During the 1960s IPS began to face major challenges. Entrenched institutional racial segregation and economic decline of the city proper were both at the root of serious problems. As in other cities, African-Americans had long been segregated away from students of other racial backgrounds, and the movement of Caucasian citizens to suburbs outside of IPS jurisdiction increased the division. These problems became more acute as economic opportunities in Center Township, the core of IPS, deteriorated.

In 1971, U.S. District Judge S. Hugh Dillin found IPS guilty of de jure segregation, by which it was meant that explicit boundaries within IPS had been drawn apparently upon racial bases. This legal decision no doubt contributed to the phenomenon of "white flight" from Indianapolis, but it would be simplistic to reduce such a broad demographic shift to a single issue.

Nevertheless, schools such as Broad Ripple High School went from having virtually no black students in 1967 to becoming 67% African-American by 1975. As the population of Indianapolis became less and less concentrated within the IPS district proper, administrators had to undertake the unpleasant task of closing schools. For example, John Marshall High School, built in 1968, closed only eighteen years later in 1986.

Between 1971 and 2005 the district lost nearly 70,000 students and closed some 100 schools, including six high schools: Harry E. Wood in 1978; Shortridge (which reopened as a middle school) in 1981; John Marshall in 1987; Attucks in 1986 (which also reopened as a middle school); George Washington and T.C. Howe in 1995, which both reopened their doors in 2001.

Beginning in 1981, due to additional federal court mandates, some 7,000 African-American students began to be bussed from IPS to schools in the Decatur, Franklin, Perry, Warren, Wayne and Lawrence township school corporations within Marion County. In 1998, an agreement was reached between Indianapolis and the United States Department of Justice to phase out inter-district, one-way busing. By 2005, the six township school districts no longer received any new IPS students.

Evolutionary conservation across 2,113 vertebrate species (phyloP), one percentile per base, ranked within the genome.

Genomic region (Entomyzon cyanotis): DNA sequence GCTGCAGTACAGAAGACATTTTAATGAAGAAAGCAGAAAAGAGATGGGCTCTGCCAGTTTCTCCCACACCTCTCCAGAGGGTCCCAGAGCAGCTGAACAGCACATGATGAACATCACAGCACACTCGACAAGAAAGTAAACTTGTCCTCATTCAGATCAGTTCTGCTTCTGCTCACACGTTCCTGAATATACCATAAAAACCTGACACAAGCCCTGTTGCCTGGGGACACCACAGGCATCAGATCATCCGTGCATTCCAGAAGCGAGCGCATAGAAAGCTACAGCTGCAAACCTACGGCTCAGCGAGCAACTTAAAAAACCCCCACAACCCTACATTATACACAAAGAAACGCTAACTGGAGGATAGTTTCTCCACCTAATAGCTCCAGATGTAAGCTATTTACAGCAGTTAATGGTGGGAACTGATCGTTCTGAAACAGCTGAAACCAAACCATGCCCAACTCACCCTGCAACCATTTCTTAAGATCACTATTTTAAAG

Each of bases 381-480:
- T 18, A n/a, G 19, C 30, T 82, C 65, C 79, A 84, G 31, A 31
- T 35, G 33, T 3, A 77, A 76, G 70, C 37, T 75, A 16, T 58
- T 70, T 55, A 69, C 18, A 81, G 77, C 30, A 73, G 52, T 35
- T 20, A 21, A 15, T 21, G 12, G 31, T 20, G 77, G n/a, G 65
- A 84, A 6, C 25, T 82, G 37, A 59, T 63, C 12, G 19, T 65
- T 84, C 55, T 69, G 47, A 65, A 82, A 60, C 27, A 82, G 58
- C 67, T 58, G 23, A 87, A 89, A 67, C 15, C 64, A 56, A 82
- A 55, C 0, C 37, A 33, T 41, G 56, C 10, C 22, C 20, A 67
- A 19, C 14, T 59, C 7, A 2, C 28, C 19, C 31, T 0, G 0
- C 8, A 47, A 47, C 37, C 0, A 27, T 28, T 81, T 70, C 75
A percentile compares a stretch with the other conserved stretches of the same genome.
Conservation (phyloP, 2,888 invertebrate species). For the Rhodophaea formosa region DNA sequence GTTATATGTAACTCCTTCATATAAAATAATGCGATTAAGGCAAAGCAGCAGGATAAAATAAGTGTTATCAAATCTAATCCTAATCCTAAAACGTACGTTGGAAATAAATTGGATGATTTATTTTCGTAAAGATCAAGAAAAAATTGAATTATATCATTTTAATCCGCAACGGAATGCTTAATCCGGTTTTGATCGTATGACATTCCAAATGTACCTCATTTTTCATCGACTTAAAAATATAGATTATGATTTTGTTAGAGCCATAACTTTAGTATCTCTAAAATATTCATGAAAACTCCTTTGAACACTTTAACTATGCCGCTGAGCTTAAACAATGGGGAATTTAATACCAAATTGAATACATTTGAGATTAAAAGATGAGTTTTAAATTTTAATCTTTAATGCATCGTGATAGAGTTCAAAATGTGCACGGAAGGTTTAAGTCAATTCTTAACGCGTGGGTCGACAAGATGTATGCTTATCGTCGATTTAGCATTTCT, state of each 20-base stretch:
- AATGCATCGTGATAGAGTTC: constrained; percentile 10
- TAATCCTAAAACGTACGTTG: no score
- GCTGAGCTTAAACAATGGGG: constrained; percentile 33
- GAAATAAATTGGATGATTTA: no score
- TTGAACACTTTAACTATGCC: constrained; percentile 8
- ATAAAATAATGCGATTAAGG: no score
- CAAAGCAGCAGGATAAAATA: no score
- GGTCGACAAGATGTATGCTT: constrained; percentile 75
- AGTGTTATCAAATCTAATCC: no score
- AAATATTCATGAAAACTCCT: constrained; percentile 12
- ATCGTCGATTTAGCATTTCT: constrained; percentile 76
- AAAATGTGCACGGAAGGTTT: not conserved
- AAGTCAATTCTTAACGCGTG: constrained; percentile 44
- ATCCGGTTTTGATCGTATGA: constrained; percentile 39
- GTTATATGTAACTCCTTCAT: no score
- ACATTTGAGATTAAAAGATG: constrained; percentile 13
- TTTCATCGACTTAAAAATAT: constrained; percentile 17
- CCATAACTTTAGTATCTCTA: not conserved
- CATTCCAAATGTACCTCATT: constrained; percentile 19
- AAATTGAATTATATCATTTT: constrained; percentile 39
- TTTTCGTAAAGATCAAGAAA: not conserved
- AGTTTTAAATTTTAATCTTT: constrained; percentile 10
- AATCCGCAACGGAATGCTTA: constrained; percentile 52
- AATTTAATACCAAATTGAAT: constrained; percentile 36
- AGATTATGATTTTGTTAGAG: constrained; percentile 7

Throughout the 1990s, worsening budgets contributed to problems common to inner city school districts. While the city had a graduation rate higher than the national average in the 1950s, it now had the worst dropout rates in the state. Test scores declined precipitously.

Attempts at regeneration[edit]

Citizens' task forces studied how to combat school violence, low academic achievement, and persistent racial segregation. In 1992, then-superintendent Shirl Gilbert initiated a "Select Schools" plan, allowing parents the option of selecting which school they wanted their child to attend within the district. While theoretically promising, in practice the plan did not lead to general improvements.

Dr. Gilbert was forcibly removed from his post by the school board in 1994 and replaced with Esperanza Zendejas in 1995. Dr. Zendejas pursued an aggressive program of reform and improvement, removing several administrators from their positions and attempting to implement performance standards upon remaining school administrators. After repeated conflicts with administrators, school board members and parents Dr. Zendejas resigned from her post in 1997.